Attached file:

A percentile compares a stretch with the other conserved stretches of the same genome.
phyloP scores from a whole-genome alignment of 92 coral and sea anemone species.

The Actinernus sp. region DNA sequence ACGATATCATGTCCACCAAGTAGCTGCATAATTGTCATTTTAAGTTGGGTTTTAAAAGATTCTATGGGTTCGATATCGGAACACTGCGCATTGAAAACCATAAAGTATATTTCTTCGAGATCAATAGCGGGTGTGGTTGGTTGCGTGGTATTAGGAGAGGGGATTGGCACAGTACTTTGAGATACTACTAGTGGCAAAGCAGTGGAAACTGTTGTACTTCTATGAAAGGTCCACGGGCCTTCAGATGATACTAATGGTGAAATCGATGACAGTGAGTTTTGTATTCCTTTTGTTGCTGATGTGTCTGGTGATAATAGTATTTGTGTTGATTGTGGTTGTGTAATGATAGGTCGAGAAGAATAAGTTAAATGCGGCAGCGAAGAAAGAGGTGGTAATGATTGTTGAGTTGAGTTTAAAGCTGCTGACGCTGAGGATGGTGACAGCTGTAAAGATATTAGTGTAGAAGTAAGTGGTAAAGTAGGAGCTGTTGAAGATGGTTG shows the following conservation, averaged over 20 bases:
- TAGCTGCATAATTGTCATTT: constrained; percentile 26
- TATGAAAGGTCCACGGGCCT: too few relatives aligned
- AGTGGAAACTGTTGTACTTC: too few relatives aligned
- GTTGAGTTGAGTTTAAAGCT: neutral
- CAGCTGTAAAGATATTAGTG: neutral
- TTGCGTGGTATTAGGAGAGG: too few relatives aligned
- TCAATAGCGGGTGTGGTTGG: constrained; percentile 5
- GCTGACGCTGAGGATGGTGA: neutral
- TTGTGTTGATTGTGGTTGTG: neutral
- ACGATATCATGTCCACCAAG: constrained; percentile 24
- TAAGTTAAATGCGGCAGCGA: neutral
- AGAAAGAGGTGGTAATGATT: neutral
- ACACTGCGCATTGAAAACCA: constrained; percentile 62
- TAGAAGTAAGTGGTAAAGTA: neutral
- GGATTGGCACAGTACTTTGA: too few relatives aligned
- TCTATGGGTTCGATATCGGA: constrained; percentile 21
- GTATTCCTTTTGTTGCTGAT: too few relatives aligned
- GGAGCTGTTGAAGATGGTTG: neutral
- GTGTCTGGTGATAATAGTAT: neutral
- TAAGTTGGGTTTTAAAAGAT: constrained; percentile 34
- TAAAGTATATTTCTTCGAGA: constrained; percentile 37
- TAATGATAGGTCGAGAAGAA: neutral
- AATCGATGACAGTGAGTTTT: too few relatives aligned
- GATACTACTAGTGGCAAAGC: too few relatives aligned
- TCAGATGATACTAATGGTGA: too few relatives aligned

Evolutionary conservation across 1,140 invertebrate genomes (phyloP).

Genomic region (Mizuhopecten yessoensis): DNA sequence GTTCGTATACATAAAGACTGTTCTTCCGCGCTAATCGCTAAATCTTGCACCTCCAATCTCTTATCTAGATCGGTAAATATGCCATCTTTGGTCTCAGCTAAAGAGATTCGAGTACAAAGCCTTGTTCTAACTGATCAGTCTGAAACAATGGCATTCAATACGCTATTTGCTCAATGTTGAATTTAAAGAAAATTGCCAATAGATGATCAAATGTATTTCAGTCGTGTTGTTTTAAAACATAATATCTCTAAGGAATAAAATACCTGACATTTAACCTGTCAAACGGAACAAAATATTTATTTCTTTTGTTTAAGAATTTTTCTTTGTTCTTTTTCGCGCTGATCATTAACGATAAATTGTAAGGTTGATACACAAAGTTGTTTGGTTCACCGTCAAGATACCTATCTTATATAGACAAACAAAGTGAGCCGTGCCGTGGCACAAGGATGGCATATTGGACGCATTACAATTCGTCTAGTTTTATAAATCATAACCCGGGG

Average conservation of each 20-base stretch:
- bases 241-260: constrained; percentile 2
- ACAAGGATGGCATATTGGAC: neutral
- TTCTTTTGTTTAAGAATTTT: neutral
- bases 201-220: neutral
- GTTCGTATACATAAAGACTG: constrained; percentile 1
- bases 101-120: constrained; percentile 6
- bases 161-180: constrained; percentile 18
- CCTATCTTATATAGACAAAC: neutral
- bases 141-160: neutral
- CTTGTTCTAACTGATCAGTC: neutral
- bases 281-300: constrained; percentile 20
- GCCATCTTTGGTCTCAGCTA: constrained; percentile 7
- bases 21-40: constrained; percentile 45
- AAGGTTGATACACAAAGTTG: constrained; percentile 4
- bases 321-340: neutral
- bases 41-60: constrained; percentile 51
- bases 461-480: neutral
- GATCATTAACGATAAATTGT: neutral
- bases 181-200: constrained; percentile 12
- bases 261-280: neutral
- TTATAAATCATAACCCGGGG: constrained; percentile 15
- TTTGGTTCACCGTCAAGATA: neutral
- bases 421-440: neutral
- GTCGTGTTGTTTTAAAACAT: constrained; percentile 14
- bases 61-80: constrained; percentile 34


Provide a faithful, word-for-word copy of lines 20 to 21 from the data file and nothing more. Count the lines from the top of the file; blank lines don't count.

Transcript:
- GTATTCCTTTTGTTGCTGAT: too few relatives aligned
- GGAGCTGTTGAAGATGGTTG: neutral